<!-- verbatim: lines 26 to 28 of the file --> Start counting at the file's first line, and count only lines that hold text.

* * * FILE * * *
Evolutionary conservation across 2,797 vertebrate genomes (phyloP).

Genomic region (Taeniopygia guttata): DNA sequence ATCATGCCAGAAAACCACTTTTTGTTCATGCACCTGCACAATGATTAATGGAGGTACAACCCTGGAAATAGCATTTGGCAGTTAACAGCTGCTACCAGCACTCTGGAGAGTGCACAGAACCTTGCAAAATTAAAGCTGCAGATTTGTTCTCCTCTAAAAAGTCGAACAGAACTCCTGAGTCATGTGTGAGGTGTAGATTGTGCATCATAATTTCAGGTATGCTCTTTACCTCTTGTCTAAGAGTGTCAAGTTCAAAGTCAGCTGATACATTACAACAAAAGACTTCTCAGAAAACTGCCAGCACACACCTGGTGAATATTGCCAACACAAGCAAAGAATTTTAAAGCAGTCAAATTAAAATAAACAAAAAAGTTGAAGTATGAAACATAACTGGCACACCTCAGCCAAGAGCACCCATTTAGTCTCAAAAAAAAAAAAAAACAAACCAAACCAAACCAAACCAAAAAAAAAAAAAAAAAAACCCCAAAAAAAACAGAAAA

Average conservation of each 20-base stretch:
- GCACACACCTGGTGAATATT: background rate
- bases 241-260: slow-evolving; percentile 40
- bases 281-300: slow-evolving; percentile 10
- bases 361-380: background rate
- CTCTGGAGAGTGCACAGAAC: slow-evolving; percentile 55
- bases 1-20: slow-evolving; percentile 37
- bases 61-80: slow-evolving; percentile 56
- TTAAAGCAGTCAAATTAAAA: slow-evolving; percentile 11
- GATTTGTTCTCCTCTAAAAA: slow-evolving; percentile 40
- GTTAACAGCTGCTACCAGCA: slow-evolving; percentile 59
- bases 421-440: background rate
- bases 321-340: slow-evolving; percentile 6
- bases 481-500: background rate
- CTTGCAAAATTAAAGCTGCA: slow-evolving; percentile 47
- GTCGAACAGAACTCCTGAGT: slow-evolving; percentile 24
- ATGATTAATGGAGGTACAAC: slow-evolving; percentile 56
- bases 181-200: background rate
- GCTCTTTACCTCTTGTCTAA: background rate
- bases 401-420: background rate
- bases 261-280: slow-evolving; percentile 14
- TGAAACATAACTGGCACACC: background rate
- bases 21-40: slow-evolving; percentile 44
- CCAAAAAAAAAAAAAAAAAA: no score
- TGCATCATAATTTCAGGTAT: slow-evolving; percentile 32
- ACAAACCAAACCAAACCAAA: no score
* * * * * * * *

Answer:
- CCAAAAAAAAAAAAAAAAAA: no score
- TGCATCATAATTTCAGGTAT: slow-evolving; percentile 32
- ACAAACCAAACCAAACCAAA: no score